Preparing for American University Admissions as an International Student
The Atomicmind Blog
- College Admissions
- Ivy League
Students from all over the world travel to the U.S. every year in hopes of obtaining a degree from a reputable university or college. In 2021 alone, nearly one million international students were enrolled in American universities according to the most recent annual Open Doors report. Most of these students came from China (317,299), followed by India, South Korea, Saudi Arabia, Canada, and Vietnam. Bear in mind that these numbers are actually slightly lower than in previous years due to the pandemic.
There are many reasons international students choose to study in the U.S. First and foremost is the prestige, as many American universities rank amongst the best in the world. Engineering, computer science, business, and life sciences are some subjects in which American universities famously offer world-class degrees. Not surprisingly, these are also the most frequently sought-after degrees for many international students. Earning a college degree in the United States can boost a student’s career prospects and enrich their life in other meaningful ways. But gaining admission and successfully graduating from an American college is not easy. There are many steps that international students must take in preparation for their academic journey to the U.S. We’ve outlined the important ones below.
English Language Requirements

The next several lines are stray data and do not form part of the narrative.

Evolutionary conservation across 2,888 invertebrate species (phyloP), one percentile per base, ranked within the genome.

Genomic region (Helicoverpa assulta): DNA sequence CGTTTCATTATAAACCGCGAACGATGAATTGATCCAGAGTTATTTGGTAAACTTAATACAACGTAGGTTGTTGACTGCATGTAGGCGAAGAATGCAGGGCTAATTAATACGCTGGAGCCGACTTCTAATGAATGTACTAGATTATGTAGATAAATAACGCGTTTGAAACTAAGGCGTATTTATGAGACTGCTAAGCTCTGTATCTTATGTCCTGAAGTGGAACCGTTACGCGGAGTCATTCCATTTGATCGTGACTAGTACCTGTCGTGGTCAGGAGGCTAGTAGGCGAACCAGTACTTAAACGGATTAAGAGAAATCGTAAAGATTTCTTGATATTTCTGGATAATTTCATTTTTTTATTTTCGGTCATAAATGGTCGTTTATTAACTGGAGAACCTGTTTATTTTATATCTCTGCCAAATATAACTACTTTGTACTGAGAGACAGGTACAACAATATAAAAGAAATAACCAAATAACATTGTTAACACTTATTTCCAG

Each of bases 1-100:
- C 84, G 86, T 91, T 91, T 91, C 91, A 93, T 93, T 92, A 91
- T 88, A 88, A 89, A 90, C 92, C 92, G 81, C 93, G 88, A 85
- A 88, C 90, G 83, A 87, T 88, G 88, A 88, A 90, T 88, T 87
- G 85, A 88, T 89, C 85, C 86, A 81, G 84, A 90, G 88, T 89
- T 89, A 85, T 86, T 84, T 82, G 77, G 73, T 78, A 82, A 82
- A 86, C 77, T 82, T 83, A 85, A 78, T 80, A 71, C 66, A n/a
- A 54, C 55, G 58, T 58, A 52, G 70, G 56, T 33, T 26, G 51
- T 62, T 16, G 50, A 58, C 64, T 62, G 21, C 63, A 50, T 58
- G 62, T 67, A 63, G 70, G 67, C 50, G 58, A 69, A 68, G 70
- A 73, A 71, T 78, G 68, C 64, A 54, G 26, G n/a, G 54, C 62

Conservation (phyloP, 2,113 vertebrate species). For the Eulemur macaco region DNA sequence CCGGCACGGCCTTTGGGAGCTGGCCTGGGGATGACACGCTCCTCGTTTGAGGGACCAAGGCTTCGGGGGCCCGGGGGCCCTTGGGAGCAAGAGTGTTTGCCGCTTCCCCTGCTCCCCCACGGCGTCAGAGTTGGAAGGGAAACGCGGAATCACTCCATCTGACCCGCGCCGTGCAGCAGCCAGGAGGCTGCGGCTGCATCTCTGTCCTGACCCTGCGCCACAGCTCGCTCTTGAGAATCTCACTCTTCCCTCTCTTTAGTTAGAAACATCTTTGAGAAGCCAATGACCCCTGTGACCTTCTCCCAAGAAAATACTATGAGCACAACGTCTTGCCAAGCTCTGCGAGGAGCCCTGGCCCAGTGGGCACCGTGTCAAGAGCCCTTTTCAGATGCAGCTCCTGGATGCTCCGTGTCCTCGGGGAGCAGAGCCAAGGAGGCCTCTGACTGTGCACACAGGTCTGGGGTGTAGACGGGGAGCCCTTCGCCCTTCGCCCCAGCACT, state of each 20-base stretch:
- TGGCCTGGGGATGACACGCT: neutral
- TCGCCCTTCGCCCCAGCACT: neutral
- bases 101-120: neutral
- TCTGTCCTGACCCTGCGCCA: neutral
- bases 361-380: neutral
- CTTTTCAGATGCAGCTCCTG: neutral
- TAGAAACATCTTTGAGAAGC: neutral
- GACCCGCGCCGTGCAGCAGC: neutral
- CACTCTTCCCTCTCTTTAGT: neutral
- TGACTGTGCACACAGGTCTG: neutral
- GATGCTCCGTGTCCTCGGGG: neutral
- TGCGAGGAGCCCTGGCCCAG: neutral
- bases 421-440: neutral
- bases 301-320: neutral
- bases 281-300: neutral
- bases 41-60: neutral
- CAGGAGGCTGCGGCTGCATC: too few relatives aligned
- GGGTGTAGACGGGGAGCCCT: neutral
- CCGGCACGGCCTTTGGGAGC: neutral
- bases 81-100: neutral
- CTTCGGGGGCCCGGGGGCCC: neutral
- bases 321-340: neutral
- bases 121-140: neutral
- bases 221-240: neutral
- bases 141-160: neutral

For international students from countries where English is not the first language, one of the first and most essential steps in planning to attend an American university is obtaining a satisfactory English proficiency exam score. Schools accept scores from the TOEFL, IELTS, and Duolingo. Each university may require whichever minimum scores they deem appropriate on each exam for an international student to gain admission. For example, some schools require a minimum TOEFL score of 80 or IELTS score of 6.5, while others require a TOEFL score above 100 or an IELTS score of at least 7.5. Additionally, colleges often have separate requirements for each of the speaking, listening, reading, and writing sections of an exam.
This is intended for schools to ensure a student’s level of English proficiency is high enough to demonstrate they can effectively read, write, speak, and listen at a high academic level as soon as they arrive in the U.S. So, despite these considerable disparities in English exam score requirements, students serious about applying to American colleges should begin their exam preparation early, in preparation for testing in 11th grade. Those for whom English is not their native language should also plan to take the exam several times, starting a year and a half before graduation, and aim for a TOEFL score of no less than 90 or an IELTS score of 6.5 for most elite colleges.
Even students who achieve the highest possible scores on these English proficiency exams can still struggle with English comprehension during their first several months in the U.S. So international students should always be working towards improving their English aptitude. And while most American schools accept the IELTS and Duolingo exams, the TOEFL exam has long been the primary means for learning North American English and demonstrating a strong English ability and comprehension. The TOEFL exam is the best of the three options.